When Sunday's demonstration was organised on social media, no mention was made of other issues, but during the protest banners could be seen expressing solidarity with people from the Oromia region.

    Since November last year, the government has been dealing with a wave of protests in Oromia as people complain about alleged marginalisation. Those demonstrations began over a plan to expand the federal capital, Addis Ababa, into Oromia. That plan has been dropped, but the issue highlighted grievances with the government which have not gone away.

    The Oromos are Ethiopia's most populous ethnic group.

    People on Sunday were also calling for the release of a group of 18 Muslims who were imprisoned last year under controversial anti-terror legislation.

    Ethiopia's ethnic make-up

    • Oromo - 34.4%
    • Amhara - 27%
    • Somali - 6.2%
    • Tigray - 6.1%
    • Sidama - 4%
    • Gurage - 2.5%
    • Others - 19.8%

    Source: CIA World Factbook estimates from 2007

    Why are regional boundaries so important?

    When the current government came to power in 1991 after overthrowing the military dictatorship of Mengistu Haile Mariam it introduced a federal constitution aimed at decentralising power.

    The regional states that were created were based on ethnicity and language.

    That has meant that ethnic identity has come to the fore in disputes over where regional boundaries should lie. These tensions have been witnessed in other parts of the country, not only in Amhara and Oromia.

    Is there a connection with other protests in the country?

    There is no formal connection between the protesters in Amhara and those in Oromia, but it does appear to represent a growing boldness amongst some people to challenge the government.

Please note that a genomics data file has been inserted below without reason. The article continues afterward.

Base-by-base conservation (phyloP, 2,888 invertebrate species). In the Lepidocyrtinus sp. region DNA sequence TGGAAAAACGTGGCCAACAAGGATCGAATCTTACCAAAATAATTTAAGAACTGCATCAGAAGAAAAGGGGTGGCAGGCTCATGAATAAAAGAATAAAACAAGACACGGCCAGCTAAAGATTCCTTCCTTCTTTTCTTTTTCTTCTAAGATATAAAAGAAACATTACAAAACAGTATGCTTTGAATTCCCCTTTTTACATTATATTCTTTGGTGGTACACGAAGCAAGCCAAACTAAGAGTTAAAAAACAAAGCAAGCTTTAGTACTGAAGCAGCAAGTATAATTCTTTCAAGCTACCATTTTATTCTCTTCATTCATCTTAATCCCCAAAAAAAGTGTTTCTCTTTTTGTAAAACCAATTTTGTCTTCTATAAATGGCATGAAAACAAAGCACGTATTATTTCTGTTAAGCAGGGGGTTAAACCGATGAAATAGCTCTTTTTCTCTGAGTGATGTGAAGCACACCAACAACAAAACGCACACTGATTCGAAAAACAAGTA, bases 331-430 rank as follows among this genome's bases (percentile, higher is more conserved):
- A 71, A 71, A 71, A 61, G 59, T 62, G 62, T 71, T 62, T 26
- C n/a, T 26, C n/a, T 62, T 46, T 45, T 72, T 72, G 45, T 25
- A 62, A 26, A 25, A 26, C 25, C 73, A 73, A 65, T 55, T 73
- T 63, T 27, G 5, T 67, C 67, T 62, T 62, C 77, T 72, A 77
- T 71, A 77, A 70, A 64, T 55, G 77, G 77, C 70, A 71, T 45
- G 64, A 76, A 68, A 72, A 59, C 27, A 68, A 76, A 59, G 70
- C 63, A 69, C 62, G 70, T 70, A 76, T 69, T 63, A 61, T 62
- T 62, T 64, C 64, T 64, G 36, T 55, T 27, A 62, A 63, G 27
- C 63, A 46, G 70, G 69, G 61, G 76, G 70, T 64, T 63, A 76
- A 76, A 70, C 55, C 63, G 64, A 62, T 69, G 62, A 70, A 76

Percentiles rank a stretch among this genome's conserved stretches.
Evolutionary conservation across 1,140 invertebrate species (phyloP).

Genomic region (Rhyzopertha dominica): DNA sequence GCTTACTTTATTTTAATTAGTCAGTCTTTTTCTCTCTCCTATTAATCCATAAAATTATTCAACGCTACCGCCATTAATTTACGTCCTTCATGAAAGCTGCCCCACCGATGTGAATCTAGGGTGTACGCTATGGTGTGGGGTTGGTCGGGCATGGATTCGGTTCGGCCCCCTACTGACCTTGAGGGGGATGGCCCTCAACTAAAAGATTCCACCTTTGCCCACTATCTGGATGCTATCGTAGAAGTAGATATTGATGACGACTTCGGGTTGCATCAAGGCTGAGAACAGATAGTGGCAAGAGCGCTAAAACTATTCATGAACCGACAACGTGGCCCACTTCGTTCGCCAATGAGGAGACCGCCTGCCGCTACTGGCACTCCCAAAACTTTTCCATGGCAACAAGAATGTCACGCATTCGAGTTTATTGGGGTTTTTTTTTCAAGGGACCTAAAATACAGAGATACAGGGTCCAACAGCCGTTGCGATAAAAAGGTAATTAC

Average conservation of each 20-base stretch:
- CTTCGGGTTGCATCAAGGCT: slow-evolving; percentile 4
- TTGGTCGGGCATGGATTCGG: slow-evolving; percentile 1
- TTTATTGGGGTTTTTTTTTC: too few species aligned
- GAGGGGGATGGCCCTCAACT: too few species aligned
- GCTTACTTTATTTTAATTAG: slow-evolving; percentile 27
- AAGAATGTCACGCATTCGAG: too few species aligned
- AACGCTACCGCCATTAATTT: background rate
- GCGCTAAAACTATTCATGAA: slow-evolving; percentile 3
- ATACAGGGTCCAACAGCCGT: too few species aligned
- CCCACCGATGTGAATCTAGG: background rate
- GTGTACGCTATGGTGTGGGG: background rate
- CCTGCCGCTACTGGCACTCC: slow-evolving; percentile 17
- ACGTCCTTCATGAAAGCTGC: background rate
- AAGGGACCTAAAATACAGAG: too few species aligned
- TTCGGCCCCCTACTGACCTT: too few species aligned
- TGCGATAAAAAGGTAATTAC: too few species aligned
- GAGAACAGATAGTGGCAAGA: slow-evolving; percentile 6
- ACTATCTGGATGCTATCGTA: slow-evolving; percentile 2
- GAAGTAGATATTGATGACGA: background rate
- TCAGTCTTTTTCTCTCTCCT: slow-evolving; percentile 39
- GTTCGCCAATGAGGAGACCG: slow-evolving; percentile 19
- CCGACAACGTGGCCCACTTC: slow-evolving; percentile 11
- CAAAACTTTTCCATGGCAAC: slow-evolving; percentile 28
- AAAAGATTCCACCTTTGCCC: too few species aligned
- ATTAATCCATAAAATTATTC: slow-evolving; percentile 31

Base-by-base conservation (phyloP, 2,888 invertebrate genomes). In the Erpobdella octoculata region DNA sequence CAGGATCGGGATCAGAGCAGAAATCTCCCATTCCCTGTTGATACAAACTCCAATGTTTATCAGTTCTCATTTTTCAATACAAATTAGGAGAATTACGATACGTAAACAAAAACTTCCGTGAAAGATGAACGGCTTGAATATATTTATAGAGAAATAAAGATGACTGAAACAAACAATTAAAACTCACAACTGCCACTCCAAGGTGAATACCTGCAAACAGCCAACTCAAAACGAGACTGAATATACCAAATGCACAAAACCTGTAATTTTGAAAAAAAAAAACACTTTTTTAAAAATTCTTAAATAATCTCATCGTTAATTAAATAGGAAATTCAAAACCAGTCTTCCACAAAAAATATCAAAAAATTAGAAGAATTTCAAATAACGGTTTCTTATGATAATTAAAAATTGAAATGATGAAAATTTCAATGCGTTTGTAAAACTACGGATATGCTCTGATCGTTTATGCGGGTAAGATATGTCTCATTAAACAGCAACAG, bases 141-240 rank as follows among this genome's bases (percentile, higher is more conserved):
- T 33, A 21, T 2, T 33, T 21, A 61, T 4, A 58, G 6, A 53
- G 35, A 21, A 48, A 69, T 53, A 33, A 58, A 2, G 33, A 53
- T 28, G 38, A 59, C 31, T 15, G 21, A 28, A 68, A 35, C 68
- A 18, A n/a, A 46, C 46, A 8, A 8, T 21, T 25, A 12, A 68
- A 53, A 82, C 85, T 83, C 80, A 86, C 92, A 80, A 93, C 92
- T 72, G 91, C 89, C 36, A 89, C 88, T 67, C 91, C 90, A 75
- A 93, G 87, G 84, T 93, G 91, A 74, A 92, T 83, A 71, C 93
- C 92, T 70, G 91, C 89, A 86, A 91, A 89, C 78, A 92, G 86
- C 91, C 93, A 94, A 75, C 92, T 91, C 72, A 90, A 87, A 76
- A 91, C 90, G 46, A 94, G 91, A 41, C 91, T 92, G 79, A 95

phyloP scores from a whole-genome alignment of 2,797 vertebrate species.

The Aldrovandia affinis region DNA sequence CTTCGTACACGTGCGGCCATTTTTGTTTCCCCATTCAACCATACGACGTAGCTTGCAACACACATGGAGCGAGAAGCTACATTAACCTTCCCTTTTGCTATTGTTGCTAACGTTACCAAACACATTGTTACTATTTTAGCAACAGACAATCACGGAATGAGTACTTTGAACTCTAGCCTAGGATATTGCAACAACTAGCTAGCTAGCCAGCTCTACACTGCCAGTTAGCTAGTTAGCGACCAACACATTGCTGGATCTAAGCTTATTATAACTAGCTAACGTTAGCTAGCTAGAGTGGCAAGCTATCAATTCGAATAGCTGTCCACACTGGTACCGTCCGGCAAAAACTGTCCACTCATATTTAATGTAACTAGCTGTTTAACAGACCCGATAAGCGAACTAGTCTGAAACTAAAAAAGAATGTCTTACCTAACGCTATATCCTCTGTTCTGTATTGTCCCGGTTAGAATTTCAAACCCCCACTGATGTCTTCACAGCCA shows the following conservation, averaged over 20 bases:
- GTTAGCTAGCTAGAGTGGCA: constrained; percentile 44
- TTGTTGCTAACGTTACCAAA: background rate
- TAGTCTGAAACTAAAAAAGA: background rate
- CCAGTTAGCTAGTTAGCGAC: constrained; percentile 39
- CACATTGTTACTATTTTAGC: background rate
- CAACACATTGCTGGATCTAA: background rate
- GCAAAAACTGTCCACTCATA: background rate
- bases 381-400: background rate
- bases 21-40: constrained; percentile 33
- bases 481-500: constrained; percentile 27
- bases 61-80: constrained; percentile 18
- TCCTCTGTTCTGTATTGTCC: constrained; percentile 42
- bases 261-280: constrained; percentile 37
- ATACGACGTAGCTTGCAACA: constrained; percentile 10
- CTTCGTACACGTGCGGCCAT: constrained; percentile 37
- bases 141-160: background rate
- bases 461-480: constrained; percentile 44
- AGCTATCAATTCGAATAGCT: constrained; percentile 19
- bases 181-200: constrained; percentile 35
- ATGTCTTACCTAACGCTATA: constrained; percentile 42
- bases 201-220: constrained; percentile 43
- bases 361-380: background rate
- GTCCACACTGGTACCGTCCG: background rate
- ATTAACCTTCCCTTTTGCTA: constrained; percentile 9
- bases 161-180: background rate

Protesters mourning

    Ethiopia's government has been criticised by rights groups for cracking down on protests and dissident voices and using anti-terror laws to silence people.

    In Amhara, the demonstration two weeks ago was sparked by the imprisonment of members of the Welkait Amhara Identity Committee.

    In the face of this apparent repression any anti-government demonstration can be seen as significant.

    How serious is this for the government?

    Two weeks ago, Ethiopia's federal government accused neighbouring Eritrea of being behind the unrest and strongly warned the country to refrain from its "evil actions".

    But so far there has been no word from the authorities in Addis Ababa about Sunday's protest.

    They may prefer for this to be handled at a regional level, and the Amhara government has commented.

    It said that the problems the protesters raised on Sunday were to do with good governance and it will try to address these.

    This echoed the response of the Oromia regional government earlier this year when it said it would address the grievances of the people there.

    For some observers, the Amhara protests appear to be part of a growing anti-government feeling, which the authorities are trying to contain.

    But with no opposition parties represented in parliament, this feeling is manifested in sporadic bursts of activity rather than a concerted campaign.

    Source: http://www.bbc.com/news/world-africa-36940906?SThisFB

    Read more »
  • Ethiopian Income Tax Calculator (New July 2016)

    Easy salary calculator - በአዲሱ የደሞዝ ገቢ ግበር ማስያ

    Enter Gross Salary:






    Read more »